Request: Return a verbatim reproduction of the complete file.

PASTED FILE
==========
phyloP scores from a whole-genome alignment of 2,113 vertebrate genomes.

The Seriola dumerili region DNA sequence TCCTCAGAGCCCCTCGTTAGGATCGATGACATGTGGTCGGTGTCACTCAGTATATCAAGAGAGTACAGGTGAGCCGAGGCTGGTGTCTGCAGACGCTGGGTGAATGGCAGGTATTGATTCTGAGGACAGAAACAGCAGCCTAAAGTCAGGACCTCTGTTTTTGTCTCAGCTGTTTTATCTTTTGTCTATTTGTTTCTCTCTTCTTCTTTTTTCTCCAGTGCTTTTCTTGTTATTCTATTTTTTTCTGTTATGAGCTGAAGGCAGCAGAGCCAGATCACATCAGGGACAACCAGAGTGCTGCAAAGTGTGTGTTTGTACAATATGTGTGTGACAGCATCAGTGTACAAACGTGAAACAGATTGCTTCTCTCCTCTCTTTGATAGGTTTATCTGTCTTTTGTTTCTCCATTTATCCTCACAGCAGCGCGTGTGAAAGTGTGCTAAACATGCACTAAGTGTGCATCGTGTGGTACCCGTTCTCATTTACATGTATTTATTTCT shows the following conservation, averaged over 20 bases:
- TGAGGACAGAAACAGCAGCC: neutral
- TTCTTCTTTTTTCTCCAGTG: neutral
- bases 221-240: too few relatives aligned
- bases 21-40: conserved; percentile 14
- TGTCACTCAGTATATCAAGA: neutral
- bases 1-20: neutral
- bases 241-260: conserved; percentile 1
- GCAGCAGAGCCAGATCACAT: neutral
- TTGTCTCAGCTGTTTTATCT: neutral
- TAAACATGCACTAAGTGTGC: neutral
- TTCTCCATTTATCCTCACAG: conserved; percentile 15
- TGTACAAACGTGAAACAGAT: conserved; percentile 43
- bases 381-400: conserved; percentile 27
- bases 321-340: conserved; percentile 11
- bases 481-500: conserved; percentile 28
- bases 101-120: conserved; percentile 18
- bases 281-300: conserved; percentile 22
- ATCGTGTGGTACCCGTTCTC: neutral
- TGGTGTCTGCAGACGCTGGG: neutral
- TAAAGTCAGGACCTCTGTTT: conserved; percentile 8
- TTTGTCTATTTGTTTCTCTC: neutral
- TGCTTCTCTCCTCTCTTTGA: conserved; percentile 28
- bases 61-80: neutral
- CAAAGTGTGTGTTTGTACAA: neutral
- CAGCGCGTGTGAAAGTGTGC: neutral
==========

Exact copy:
phyloP scores from a whole-genome alignment of 2,113 vertebrate genomes.

The Seriola dumerili region DNA sequence TCCTCAGAGCCCCTCGTTAGGATCGATGACATGTGGTCGGTGTCACTCAGTATATCAAGAGAGTACAGGTGAGCCGAGGCTGGTGTCTGCAGACGCTGGGTGAATGGCAGGTATTGATTCTGAGGACAGAAACAGCAGCCTAAAGTCAGGACCTCTGTTTTTGTCTCAGCTGTTTTATCTTTTGTCTATTTGTTTCTCTCTTCTTCTTTTTTCTCCAGTGCTTTTCTTGTTATTCTATTTTTTTCTGTTATGAGCTGAAGGCAGCAGAGCCAGATCACATCAGGGACAACCAGAGTGCTGCAAAGTGTGTGTTTGTACAATATGTGTGTGACAGCATCAGTGTACAAACGTGAAACAGATTGCTTCTCTCCTCTCTTTGATAGGTTTATCTGTCTTTTGTTTCTCCATTTATCCTCACAGCAGCGCGTGTGAAAGTGTGCTAAACATGCACTAAGTGTGCATCGTGTGGTACCCGTTCTCATTTACATGTATTTATTTCT shows the following conservation, averaged over 20 bases:
- TGAGGACAGAAACAGCAGCC: neutral
- TTCTTCTTTTTTCTCCAGTG: neutral
- bases 221-240: too few relatives aligned
- bases 21-40: conserved; percentile 14
- TGTCACTCAGTATATCAAGA: neutral
- bases 1-20: neutral
- bases 241-260: conserved; percentile 1
- GCAGCAGAGCCAGATCACAT: neutral
- TTGTCTCAGCTGTTTTATCT: neutral
- TAAACATGCACTAAGTGTGC: neutral
- TTCTCCATTTATCCTCACAG: conserved; percentile 15
- TGTACAAACGTGAAACAGAT: conserved; percentile 43
- bases 381-400: conserved; percentile 27
- bases 321-340: conserved; percentile 11
- bases 481-500: conserved; percentile 28
- bases 101-120: conserved; percentile 18
- bases 281-300: conserved; percentile 22
- ATCGTGTGGTACCCGTTCTC: neutral
- TGGTGTCTGCAGACGCTGGG: neutral
- TAAAGTCAGGACCTCTGTTT: conserved; percentile 8
- TTTGTCTATTTGTTTCTCTC: neutral
- TGCTTCTCTCCTCTCTTTGA: conserved; percentile 28
- bases 61-80: neutral
- CAAAGTGTGTGTTTGTACAA: neutral
- CAGCGCGTGTGAAAGTGTGC: neutral